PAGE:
FOM:Natural Examples
William Calhoun
wcalhoun at planetx.bloomu.edu
Wed Aug 18 11:03:31 EDT 1999
I recently joined FOM (after hearing about it at the Boulder computability
meeting). I have been following the recent discussion of natural examples
with interest, and I hope this discussion will continue in a productive
direction.
It seems to me that the lack of specific natural examples of c.e. sets
with intermediate Turing degree is a special case of a broader phenomenon.
It seems that our main tool for separating levels of hierarchies is by
variations on Cantor diagonalization, including "fancy" variations such as
priority arguments and forcing. Simple diagonlization produces natural
examples (the halting set, the continuum), fancy diagonalization is
required to produce the "unnatural" intermediate sets. (Such as the sets
of cardinality between Aleph_0 and c that can be constructed in models of
ZFC by forcing.)
Godel was interested in the analogy between Post's problem and the
Continuum Problem (according to an earlier posting by Martin Davis). I
think there is another interesting analogy between Post's problem and the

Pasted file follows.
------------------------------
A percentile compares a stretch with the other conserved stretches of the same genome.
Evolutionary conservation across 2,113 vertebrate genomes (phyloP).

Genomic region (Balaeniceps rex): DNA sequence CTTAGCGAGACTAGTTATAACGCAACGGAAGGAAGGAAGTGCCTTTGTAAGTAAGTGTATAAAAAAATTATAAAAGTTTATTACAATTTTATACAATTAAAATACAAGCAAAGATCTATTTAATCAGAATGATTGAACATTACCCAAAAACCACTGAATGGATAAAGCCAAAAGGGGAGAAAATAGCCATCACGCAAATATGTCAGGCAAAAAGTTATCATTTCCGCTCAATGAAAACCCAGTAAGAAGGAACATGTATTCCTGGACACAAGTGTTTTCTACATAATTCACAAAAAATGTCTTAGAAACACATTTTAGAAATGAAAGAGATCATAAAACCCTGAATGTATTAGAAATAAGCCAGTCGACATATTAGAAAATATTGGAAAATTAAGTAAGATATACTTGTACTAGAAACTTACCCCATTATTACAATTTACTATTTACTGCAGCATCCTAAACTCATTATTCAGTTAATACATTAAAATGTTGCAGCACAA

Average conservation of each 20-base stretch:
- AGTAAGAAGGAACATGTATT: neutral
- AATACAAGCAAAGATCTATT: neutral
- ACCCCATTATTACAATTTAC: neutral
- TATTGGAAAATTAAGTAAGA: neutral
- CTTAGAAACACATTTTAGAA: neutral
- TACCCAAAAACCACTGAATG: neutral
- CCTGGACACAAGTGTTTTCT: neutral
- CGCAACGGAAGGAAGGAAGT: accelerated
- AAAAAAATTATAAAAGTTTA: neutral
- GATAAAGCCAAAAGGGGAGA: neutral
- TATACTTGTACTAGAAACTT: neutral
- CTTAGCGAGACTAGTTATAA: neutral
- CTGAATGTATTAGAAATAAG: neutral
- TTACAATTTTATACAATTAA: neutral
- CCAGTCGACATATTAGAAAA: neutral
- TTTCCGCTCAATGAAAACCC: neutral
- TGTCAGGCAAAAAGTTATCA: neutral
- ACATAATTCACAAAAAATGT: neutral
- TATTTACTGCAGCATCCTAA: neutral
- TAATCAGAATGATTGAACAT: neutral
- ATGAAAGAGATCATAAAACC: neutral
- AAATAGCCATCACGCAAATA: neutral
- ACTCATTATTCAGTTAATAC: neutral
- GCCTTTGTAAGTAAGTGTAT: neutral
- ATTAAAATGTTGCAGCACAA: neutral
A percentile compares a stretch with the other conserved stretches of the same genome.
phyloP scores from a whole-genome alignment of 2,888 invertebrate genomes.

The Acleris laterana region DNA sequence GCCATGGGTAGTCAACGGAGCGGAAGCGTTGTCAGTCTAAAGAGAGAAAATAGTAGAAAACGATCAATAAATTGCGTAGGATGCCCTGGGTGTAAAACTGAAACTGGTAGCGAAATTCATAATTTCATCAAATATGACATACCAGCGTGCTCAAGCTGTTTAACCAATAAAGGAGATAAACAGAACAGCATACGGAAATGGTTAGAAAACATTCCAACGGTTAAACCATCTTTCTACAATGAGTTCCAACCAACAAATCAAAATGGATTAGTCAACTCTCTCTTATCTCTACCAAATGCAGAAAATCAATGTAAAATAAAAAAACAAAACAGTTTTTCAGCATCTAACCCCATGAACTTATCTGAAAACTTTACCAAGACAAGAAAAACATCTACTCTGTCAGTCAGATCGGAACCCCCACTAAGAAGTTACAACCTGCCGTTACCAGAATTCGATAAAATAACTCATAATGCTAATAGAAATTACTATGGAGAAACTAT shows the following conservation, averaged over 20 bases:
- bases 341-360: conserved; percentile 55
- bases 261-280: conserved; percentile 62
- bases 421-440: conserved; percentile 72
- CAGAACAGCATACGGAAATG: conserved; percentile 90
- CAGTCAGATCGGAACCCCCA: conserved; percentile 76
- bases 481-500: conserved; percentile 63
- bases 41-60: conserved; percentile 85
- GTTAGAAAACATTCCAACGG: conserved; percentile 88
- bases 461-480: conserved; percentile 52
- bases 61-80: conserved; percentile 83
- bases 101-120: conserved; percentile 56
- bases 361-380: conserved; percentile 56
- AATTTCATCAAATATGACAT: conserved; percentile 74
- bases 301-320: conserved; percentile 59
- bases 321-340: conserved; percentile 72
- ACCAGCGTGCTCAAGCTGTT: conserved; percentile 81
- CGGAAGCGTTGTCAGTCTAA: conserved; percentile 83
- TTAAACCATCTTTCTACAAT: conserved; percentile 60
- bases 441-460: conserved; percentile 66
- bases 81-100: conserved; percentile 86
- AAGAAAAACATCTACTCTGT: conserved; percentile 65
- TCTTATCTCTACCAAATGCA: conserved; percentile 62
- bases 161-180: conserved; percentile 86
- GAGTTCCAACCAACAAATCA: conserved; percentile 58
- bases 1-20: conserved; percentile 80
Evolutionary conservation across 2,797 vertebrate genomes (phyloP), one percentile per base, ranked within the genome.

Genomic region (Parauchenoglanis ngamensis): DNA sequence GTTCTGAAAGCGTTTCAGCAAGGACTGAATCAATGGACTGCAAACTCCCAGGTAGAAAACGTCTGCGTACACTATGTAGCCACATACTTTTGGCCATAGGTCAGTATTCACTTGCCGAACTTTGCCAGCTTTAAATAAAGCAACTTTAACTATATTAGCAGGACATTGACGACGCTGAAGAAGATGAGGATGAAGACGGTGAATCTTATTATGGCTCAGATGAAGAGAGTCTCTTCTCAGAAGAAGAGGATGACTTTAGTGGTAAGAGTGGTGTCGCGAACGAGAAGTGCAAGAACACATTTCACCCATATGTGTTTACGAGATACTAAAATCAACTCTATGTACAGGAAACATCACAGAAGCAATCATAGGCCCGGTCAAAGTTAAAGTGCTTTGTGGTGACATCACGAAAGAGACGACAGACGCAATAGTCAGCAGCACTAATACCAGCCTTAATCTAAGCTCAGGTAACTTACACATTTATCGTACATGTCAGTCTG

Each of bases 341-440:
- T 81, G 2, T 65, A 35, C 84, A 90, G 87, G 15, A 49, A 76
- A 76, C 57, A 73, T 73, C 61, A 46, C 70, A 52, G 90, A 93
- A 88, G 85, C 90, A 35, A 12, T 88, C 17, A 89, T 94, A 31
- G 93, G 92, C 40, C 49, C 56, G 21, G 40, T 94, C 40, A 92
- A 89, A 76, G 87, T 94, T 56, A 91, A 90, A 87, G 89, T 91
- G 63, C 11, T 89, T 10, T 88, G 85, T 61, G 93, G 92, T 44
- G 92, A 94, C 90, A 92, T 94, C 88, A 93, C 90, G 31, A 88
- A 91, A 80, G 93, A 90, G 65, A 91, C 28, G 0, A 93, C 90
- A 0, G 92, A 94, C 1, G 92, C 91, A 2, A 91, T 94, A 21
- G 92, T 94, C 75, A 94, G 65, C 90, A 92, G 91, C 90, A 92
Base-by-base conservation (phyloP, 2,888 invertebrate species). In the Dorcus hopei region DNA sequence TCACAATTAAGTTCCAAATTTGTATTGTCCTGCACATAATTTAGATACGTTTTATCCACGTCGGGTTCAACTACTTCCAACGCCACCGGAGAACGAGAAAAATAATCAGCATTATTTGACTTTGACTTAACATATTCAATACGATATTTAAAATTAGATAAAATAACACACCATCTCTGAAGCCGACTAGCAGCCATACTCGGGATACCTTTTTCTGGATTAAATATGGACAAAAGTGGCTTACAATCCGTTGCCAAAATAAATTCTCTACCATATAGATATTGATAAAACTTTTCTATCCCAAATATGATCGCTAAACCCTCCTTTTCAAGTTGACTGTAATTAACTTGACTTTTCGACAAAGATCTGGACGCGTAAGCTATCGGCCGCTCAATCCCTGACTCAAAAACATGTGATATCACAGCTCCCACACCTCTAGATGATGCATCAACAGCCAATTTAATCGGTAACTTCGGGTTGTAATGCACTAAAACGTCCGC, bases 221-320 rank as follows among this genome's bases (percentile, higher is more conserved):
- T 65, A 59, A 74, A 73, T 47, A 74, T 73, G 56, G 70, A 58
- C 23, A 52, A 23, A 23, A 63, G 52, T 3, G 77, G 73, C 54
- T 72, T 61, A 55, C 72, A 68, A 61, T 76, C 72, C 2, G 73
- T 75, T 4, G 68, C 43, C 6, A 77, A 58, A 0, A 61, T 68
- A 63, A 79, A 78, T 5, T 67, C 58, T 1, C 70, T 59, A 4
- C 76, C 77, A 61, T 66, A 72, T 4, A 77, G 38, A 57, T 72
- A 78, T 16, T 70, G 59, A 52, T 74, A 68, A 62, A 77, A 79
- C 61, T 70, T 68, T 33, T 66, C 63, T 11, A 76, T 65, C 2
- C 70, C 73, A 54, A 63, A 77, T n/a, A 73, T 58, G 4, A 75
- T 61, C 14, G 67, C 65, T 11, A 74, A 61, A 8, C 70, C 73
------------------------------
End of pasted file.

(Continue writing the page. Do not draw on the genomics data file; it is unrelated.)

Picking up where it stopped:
complexity theory problem of finding a set intermediate between EXPTIME
and P.
A simple diagonalization separates EXPTIME from P, but (as far as I know)
no set has yet been shown to be intermediate between them, despite a huge
collection of natural candidates (e.g. the NP-Complete sets). And oracle
results suggest that NP cannot be separated from P by any known form of
diagonalization.
If we are to find natural examples of intermediate c.e. sets, we may need
to develop new methods to show that certain sets have intermediate degrees.
(Carl Jockusch suggested some possible candidates in an earlier posting.)
It appears that a new method, or at least a more subtle form of
diagonalization, will also be required to solve problems in set theory
("natural" axioms to decide CH) and complexity theory (P=?NP).
Disclaimer: I'm not a set theorist or complexity theorist (and only a
part-time computability theorist) so please feel free to set me straight.
-Bill Calhoun
-Math, CS, and Stats wcalhoun at plantex.bloomu.edu
-Bloomsburg University Telephone: 570-389-4507
-Bloomsburg, PA 17815 FAX: 570-389-3599
Position: Assistant Professor Research Interest: Computability
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